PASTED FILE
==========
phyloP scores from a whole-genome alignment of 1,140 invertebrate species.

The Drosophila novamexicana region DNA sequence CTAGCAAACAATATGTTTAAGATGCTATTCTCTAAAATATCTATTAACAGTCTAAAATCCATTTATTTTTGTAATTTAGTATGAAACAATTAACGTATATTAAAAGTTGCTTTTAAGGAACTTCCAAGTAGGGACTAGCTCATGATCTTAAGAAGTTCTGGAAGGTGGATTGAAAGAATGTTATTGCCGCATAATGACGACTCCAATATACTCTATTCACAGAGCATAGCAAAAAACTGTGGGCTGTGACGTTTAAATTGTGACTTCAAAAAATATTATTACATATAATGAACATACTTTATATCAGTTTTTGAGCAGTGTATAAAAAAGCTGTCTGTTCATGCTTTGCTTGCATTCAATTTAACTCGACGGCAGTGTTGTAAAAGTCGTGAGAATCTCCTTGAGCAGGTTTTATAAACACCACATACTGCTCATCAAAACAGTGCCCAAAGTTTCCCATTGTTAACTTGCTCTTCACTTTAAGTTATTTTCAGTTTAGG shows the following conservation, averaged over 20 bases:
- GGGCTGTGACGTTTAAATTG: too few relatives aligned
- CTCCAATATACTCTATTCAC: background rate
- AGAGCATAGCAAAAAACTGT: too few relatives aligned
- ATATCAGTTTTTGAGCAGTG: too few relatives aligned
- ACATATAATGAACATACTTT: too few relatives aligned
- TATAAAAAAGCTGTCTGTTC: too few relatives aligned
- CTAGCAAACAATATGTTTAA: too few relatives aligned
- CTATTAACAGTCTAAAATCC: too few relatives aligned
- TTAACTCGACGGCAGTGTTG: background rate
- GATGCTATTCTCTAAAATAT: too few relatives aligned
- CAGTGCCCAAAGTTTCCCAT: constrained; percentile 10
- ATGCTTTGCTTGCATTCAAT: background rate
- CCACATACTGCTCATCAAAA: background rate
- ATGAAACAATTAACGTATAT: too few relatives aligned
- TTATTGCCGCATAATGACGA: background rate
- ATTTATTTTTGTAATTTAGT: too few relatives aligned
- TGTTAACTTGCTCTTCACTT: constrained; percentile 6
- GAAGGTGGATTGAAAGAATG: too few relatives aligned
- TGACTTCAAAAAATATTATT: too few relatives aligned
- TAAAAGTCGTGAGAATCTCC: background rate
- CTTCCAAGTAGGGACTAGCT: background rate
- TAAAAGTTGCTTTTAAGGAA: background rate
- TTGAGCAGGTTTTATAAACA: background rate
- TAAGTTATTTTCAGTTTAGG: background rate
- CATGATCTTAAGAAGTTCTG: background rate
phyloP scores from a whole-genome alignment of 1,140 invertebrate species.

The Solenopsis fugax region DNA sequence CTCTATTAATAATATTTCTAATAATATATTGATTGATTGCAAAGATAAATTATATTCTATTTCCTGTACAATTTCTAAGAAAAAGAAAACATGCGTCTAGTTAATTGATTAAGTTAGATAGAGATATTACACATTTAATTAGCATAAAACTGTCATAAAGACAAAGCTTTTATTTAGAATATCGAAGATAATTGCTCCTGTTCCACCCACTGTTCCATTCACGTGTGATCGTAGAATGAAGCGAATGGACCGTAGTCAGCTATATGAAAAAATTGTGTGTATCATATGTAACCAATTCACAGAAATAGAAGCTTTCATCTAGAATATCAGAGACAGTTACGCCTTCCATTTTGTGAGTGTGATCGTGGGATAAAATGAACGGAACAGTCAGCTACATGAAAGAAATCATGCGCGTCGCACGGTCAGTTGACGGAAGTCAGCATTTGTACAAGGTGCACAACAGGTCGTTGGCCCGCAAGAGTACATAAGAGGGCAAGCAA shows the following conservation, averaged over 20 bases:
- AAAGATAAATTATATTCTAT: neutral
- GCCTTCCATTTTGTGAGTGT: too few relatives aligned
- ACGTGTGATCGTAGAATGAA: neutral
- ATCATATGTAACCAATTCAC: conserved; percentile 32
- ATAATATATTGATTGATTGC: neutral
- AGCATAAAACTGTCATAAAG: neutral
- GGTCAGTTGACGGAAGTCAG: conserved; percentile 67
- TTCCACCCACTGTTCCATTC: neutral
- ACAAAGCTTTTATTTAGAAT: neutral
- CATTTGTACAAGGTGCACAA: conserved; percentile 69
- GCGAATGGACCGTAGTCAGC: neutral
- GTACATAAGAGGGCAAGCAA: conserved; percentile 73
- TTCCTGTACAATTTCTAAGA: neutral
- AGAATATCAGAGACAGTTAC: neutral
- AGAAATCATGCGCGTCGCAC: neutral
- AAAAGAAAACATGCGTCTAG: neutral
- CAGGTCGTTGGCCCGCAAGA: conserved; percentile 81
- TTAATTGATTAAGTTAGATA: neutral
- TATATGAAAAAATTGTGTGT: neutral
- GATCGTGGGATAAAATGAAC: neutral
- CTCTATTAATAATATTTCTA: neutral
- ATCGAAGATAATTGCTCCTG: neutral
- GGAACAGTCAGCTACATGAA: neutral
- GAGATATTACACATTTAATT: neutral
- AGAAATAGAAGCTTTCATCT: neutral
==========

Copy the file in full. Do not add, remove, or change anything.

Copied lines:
phyloP scores from a whole-genome alignment of 1,140 invertebrate species.

The Drosophila novamexicana region DNA sequence CTAGCAAACAATATGTTTAAGATGCTATTCTCTAAAATATCTATTAACAGTCTAAAATCCATTTATTTTTGTAATTTAGTATGAAACAATTAACGTATATTAAAAGTTGCTTTTAAGGAACTTCCAAGTAGGGACTAGCTCATGATCTTAAGAAGTTCTGGAAGGTGGATTGAAAGAATGTTATTGCCGCATAATGACGACTCCAATATACTCTATTCACAGAGCATAGCAAAAAACTGTGGGCTGTGACGTTTAAATTGTGACTTCAAAAAATATTATTACATATAATGAACATACTTTATATCAGTTTTTGAGCAGTGTATAAAAAAGCTGTCTGTTCATGCTTTGCTTGCATTCAATTTAACTCGACGGCAGTGTTGTAAAAGTCGTGAGAATCTCCTTGAGCAGGTTTTATAAACACCACATACTGCTCATCAAAACAGTGCCCAAAGTTTCCCATTGTTAACTTGCTCTTCACTTTAAGTTATTTTCAGTTTAGG shows the following conservation, averaged over 20 bases:
- GGGCTGTGACGTTTAAATTG: too few relatives aligned
- CTCCAATATACTCTATTCAC: background rate
- AGAGCATAGCAAAAAACTGT: too few relatives aligned
- ATATCAGTTTTTGAGCAGTG: too few relatives aligned
- ACATATAATGAACATACTTT: too few relatives aligned
- TATAAAAAAGCTGTCTGTTC: too few relatives aligned
- CTAGCAAACAATATGTTTAA: too few relatives aligned
- CTATTAACAGTCTAAAATCC: too few relatives aligned
- TTAACTCGACGGCAGTGTTG: background rate
- GATGCTATTCTCTAAAATAT: too few relatives aligned
- CAGTGCCCAAAGTTTCCCAT: constrained; percentile 10
- ATGCTTTGCTTGCATTCAAT: background rate
- CCACATACTGCTCATCAAAA: background rate
- ATGAAACAATTAACGTATAT: too few relatives aligned
- TTATTGCCGCATAATGACGA: background rate
- ATTTATTTTTGTAATTTAGT: too few relatives aligned
- TGTTAACTTGCTCTTCACTT: constrained; percentile 6
- GAAGGTGGATTGAAAGAATG: too few relatives aligned
- TGACTTCAAAAAATATTATT: too few relatives aligned
- TAAAAGTCGTGAGAATCTCC: background rate
- CTTCCAAGTAGGGACTAGCT: background rate
- TAAAAGTTGCTTTTAAGGAA: background rate
- TTGAGCAGGTTTTATAAACA: background rate
- TAAGTTATTTTCAGTTTAGG: background rate
- CATGATCTTAAGAAGTTCTG: background rate
phyloP scores from a whole-genome alignment of 1,140 invertebrate species.

The Solenopsis fugax region DNA sequence CTCTATTAATAATATTTCTAATAATATATTGATTGATTGCAAAGATAAATTATATTCTATTTCCTGTACAATTTCTAAGAAAAAGAAAACATGCGTCTAGTTAATTGATTAAGTTAGATAGAGATATTACACATTTAATTAGCATAAAACTGTCATAAAGACAAAGCTTTTATTTAGAATATCGAAGATAATTGCTCCTGTTCCACCCACTGTTCCATTCACGTGTGATCGTAGAATGAAGCGAATGGACCGTAGTCAGCTATATGAAAAAATTGTGTGTATCATATGTAACCAATTCACAGAAATAGAAGCTTTCATCTAGAATATCAGAGACAGTTACGCCTTCCATTTTGTGAGTGTGATCGTGGGATAAAATGAACGGAACAGTCAGCTACATGAAAGAAATCATGCGCGTCGCACGGTCAGTTGACGGAAGTCAGCATTTGTACAAGGTGCACAACAGGTCGTTGGCCCGCAAGAGTACATAAGAGGGCAAGCAA shows the following conservation, averaged over 20 bases:
- AAAGATAAATTATATTCTAT: neutral
- GCCTTCCATTTTGTGAGTGT: too few relatives aligned
- ACGTGTGATCGTAGAATGAA: neutral
- ATCATATGTAACCAATTCAC: conserved; percentile 32
- ATAATATATTGATTGATTGC: neutral
- AGCATAAAACTGTCATAAAG: neutral
- GGTCAGTTGACGGAAGTCAG: conserved; percentile 67
- TTCCACCCACTGTTCCATTC: neutral
- ACAAAGCTTTTATTTAGAAT: neutral
- CATTTGTACAAGGTGCACAA: conserved; percentile 69
- GCGAATGGACCGTAGTCAGC: neutral
- GTACATAAGAGGGCAAGCAA: conserved; percentile 73
- TTCCTGTACAATTTCTAAGA: neutral
- AGAATATCAGAGACAGTTAC: neutral
- AGAAATCATGCGCGTCGCAC: neutral
- AAAAGAAAACATGCGTCTAG: neutral
- CAGGTCGTTGGCCCGCAAGA: conserved; percentile 81
- TTAATTGATTAAGTTAGATA: neutral
- TATATGAAAAAATTGTGTGT: neutral
- GATCGTGGGATAAAATGAAC: neutral
- CTCTATTAATAATATTTCTA: neutral
- ATCGAAGATAATTGCTCCTG: neutral
- GGAACAGTCAGCTACATGAA: neutral
- GAGATATTACACATTTAATT: neutral
- AGAAATAGAAGCTTTCATCT: neutral